KSC to show long-lost Mary Pickford film found in NH barn
"I was up in the attic, and tucked away over in a corner was some film, film canisters and a silent movie projector," said Massie.
Massie found what film buffs have dubbed Tinseltown treasure - four features long thought to be "lost," including the 1911 Mary Pickford short film "Their First Misunderstanding."
Christel Schmidt, a Pickford scholar and author of the book, "Mary Pickford: Queen of the Movies," said the 1911 film is a significant find.
"Most of Pickford's remarkable career took place during the 1910s and 1920s, a period when women gained power and influence in the public sphere and won social freedoms," said Schmidt. "Offscreen, this star was the era's most famous and arguably influential woman. She was a savvy power player who, by 1918, had accumulated an impressive amount of wealth and had complete creative control over her work. She was a true heroine and a positive role model.
So big, in fact, that the Library of Congress is funding the restoration. The library boasts the world's largest collection of movies by Pickford, known affectionately as "America's Sweetheart."
The estimated cost of the restoration work is $9,000.
Larry Benaquist, who started the film program at Keene State, which has an archive of about 1,000 films, was contacted in 2006 by Peter Massie about what he found in the barn.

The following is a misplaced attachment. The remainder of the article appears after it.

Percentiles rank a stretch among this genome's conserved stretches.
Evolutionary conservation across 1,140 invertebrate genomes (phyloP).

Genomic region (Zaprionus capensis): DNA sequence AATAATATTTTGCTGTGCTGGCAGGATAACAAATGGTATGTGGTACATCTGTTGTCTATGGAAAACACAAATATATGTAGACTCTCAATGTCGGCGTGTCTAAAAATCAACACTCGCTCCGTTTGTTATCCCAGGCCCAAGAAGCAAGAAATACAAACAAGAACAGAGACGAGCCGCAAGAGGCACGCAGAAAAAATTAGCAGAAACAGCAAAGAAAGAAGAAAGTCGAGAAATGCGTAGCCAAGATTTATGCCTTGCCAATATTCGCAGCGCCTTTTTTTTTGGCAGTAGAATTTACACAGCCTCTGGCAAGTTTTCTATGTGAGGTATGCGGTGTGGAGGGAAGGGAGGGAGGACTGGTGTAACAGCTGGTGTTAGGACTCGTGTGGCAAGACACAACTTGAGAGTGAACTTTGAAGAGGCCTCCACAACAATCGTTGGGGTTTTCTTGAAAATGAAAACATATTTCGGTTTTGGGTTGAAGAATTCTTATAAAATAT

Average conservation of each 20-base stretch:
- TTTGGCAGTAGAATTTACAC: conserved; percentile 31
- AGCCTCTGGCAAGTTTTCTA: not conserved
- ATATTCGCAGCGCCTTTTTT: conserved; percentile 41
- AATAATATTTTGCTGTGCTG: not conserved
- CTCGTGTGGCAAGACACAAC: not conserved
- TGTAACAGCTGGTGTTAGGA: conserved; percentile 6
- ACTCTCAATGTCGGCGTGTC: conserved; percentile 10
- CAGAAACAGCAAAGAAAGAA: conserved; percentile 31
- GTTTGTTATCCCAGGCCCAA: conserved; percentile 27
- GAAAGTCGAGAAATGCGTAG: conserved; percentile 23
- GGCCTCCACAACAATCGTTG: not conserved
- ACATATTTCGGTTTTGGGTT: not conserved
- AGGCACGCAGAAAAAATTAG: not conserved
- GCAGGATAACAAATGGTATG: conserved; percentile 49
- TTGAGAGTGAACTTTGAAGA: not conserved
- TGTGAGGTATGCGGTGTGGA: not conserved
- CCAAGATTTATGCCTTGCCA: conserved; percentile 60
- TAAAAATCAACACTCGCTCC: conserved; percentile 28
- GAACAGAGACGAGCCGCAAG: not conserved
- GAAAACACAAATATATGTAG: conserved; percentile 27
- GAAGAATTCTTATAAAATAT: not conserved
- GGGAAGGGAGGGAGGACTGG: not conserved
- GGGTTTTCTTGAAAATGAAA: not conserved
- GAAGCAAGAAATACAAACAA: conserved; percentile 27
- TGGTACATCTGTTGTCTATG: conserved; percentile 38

"The couple has their differences and have some time apart, but then come back together and their relationship is stronger than ever," said Benaquist. "It's told with a very distinct feminine point of view, which was rare in film at the time."
Benaquist said any time a film like the Pickford short is found, it's an important event.
It's even more special when they feature an actor like Pickford, who Schmidt called one of Hollywood's first "superstars."
Schmidt will be at Keene State on Oct. 11 to host what Benaquist calls the world "re-premiere" of the film. The event will take place at 7 p.m. in the Alumni Recital Hall in the Redfern Arts Center. Schmidt will also bring "Sparrows," a 1926 United Artists film that was Pickford's next to last silent film. Schmidt said the film is considered by many to be her best.
The event is sponsored by the School of Arts and Humanities, Film Studies, the Redfern Arts Center, Women's and Gender Studies, and the KSC Film Society. Tickets are $5, but admission is free for Keene State students with valid ID.
"I can't wait to see what's on there," said Massie.
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